[xiv] Igor Anatolevich Zhdarkin, We Did Not See It Even In Afghanistan: Memoirs Of A Participant Of The Angolan War (1986-1988). eBook Format (http://macua.blogs.com/files/we-did-not-see-it-even-in-afghanistanangola.pdf). 2001 P. 5

[xv] Igor Anatolevich Zhdarkin, We Did Not See It Even In Afghanistan: Memoirs Of A Participant Of The Angolan War (1986-1988). P. 70

[xvi] Concepts of Russian and Slavic superiority were an important part of the Soviet system. Generally promotion, rewards, and important positions were geared toward Russians to the exclusion of other nationalities in the USSR. These is little evidence that this attitude was widespread during Soviet missions to other states during the Cold War. If the local forces could not accomplish a task, the advisors would simply do it themselves; this attitude ensured success and promotion back home and deployed. 

[xvii] British teams, for example, were labeled "Operational Mentor and Liaison Teams", or OMLTs. 

[xviii] Interview with Lt. Gen. Karl Eikenberry. Brooks, Michael G., General Editor. Eyewitness to War Volume III: US Army Advisors in Afghanistan. Fort Leavenworth, Combat Studies Institute Press, 2010. p. 23-24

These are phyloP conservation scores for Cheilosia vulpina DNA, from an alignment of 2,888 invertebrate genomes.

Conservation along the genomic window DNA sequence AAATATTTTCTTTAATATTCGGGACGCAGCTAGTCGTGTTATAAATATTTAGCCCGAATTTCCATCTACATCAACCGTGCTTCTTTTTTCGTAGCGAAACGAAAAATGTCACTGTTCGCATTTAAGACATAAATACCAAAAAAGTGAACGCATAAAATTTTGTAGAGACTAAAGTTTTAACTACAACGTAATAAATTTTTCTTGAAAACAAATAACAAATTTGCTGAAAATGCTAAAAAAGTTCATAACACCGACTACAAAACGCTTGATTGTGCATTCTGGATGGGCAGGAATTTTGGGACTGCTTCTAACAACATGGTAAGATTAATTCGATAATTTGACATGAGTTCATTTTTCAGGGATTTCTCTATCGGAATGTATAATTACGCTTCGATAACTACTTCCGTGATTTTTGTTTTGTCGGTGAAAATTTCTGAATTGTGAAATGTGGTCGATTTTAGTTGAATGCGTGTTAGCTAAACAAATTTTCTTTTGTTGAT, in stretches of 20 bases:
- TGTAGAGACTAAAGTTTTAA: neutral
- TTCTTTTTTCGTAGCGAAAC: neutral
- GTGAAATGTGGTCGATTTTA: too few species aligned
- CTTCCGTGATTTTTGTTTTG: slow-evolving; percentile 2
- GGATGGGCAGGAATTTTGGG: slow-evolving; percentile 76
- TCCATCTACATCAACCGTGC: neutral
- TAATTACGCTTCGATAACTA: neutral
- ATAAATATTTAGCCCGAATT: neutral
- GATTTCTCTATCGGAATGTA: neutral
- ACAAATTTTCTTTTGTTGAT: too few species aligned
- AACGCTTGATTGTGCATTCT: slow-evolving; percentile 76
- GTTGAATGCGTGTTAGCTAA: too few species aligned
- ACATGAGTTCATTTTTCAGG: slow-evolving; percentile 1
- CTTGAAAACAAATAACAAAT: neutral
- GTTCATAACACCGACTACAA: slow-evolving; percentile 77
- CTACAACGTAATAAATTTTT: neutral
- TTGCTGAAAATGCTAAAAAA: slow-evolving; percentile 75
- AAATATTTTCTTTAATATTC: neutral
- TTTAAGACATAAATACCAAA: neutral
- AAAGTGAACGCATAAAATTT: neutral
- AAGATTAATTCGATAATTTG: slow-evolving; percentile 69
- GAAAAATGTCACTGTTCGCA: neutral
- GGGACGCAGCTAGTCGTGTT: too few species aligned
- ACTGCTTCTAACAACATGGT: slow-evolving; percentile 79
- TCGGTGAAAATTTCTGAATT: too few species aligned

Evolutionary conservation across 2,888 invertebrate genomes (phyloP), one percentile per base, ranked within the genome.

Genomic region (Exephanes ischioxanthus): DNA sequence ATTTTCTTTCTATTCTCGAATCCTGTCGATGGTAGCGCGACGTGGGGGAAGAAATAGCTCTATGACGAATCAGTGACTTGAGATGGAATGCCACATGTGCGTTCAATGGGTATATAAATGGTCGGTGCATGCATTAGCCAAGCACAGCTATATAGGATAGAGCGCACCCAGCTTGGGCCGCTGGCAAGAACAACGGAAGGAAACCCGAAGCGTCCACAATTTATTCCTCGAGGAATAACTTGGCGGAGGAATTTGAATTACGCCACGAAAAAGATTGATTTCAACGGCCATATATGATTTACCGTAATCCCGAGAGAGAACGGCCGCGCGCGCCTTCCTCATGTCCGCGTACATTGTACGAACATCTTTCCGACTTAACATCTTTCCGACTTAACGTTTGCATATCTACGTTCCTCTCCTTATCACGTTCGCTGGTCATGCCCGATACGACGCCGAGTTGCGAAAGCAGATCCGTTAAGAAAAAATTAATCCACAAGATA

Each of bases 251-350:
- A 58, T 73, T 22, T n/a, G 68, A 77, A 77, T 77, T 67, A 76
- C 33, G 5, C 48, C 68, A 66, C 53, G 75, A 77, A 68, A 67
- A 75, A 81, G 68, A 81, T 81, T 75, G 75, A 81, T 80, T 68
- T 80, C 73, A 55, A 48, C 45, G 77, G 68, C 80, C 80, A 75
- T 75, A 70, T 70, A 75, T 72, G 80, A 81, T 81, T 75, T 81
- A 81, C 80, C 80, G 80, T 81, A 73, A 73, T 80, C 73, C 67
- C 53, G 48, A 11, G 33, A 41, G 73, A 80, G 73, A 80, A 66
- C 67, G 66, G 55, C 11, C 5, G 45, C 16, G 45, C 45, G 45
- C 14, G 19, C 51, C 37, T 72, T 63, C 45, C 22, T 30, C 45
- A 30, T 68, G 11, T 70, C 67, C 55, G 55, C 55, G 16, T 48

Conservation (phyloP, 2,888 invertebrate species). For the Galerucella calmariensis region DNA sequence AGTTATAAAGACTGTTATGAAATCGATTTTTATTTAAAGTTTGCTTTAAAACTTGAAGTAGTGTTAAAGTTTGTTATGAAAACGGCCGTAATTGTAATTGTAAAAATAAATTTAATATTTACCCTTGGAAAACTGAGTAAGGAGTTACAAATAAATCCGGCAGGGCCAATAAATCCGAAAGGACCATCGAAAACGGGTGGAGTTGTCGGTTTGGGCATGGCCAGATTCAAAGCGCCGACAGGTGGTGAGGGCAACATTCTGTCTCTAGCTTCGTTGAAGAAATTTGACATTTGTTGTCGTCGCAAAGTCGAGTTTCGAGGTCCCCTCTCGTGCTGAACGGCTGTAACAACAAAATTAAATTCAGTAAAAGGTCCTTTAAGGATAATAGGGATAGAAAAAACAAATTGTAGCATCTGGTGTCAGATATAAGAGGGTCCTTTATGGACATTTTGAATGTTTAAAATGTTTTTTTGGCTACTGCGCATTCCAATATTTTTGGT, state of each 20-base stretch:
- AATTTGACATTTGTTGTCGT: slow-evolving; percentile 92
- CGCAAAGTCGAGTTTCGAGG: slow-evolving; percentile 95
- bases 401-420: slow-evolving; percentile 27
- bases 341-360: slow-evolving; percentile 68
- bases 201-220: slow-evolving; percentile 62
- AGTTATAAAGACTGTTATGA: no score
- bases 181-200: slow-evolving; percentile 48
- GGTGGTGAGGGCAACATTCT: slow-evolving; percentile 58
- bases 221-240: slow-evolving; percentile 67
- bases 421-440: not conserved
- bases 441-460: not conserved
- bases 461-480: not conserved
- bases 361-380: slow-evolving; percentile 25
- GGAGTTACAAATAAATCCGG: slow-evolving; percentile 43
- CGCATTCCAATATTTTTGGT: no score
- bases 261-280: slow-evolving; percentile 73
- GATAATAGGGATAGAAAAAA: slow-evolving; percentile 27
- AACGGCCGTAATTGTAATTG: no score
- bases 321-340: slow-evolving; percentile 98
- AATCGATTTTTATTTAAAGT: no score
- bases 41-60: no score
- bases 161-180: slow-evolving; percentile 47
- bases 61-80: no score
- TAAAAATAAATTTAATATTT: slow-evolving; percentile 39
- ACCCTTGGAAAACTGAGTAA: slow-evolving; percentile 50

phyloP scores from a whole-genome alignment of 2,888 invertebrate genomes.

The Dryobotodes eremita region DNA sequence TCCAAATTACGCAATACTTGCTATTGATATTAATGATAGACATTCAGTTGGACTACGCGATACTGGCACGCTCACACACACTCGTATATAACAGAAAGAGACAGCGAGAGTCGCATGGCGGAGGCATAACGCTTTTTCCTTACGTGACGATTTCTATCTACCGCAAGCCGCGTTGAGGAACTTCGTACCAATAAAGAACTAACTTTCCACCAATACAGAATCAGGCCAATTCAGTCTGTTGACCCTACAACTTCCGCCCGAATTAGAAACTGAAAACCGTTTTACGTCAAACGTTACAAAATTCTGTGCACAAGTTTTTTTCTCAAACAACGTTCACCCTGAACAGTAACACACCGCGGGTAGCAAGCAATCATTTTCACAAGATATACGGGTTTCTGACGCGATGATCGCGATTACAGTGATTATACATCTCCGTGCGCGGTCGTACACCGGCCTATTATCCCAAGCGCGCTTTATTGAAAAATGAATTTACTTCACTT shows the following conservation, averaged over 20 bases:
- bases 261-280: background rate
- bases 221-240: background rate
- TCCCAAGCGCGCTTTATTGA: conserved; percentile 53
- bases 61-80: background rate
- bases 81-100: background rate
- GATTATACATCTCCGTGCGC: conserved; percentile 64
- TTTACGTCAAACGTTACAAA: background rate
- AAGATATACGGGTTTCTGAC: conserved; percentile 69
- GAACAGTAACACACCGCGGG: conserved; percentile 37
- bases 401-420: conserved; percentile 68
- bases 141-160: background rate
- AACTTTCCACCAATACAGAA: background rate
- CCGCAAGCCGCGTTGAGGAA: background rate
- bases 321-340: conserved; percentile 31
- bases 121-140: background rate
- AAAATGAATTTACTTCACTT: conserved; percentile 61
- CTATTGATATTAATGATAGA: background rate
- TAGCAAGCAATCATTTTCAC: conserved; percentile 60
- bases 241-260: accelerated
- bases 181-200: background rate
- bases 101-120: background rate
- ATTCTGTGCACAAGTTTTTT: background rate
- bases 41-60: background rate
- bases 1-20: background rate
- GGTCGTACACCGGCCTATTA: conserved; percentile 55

[xix] Interview with Major Stephen Boesen. Brooks, Michael G., General Editor. Eyewitness to War Volume III: US Army Advisors in Afghanistan. Fort Leavenworth, Combat Studies Institute Press, 2010. p. 213-216

[xx] Brooks, Michael G., General Editor. Eyewitness to War Volume III: US Army Advisors in Afghanistan. p. 248

[xxi] Interview with Major John Bates. Brooks, Michael G., General Editor. Eyewitness to War Volume III: US Army Advisors in Afghanistan. Fort Leavenworth, Combat Studies Institute Press, 2010. p. 192-194

[xxii] Anthony H. Cordesman, Adam Mausner, David Kasten.. Winning in Afghanistan: Creating an Effective Security Force. Washington: CSIS, 2009.  p. 46-48

[xxiii] Interview with Major John Tabb Brooks, Michael G., General Editor. Eyewitness to War Volume III: US Army Advisors in Afghanistan. Fort Leavenworth, Combat Studies Institute Press, 2010. p. 346

[xxiv] Interview with Major John Bates. Brooks, Michael G., General Editor. Eyewitness to War Volume III: US Army Advisors in Afghanistan. Fort Leavenworth, Combat Studies Institute Press, 2010. p. 192

About the Author(s)

Dr. John Dreyer is an Associate Professor of Political Science at the South Dakota School of Mines. His field of interest is International Security and how small states and large powers interact. John is a displaced Ohioan who calls Toledo home. This paper is the first bite in a larger research project on advisors and their role in the field of International Security. Feedback is appreciated and welcomed at john.dreyer@sdsmt.edu or through twitter @JohnRDreyer.

Comments

Some good info here, especially the part about the Soviets & Cubans in Africa.  Hopefully, the lessons learned from KMAG, MACV, various MAAGs, and foreign advisory missions are part of the curriculum in the new MATA course.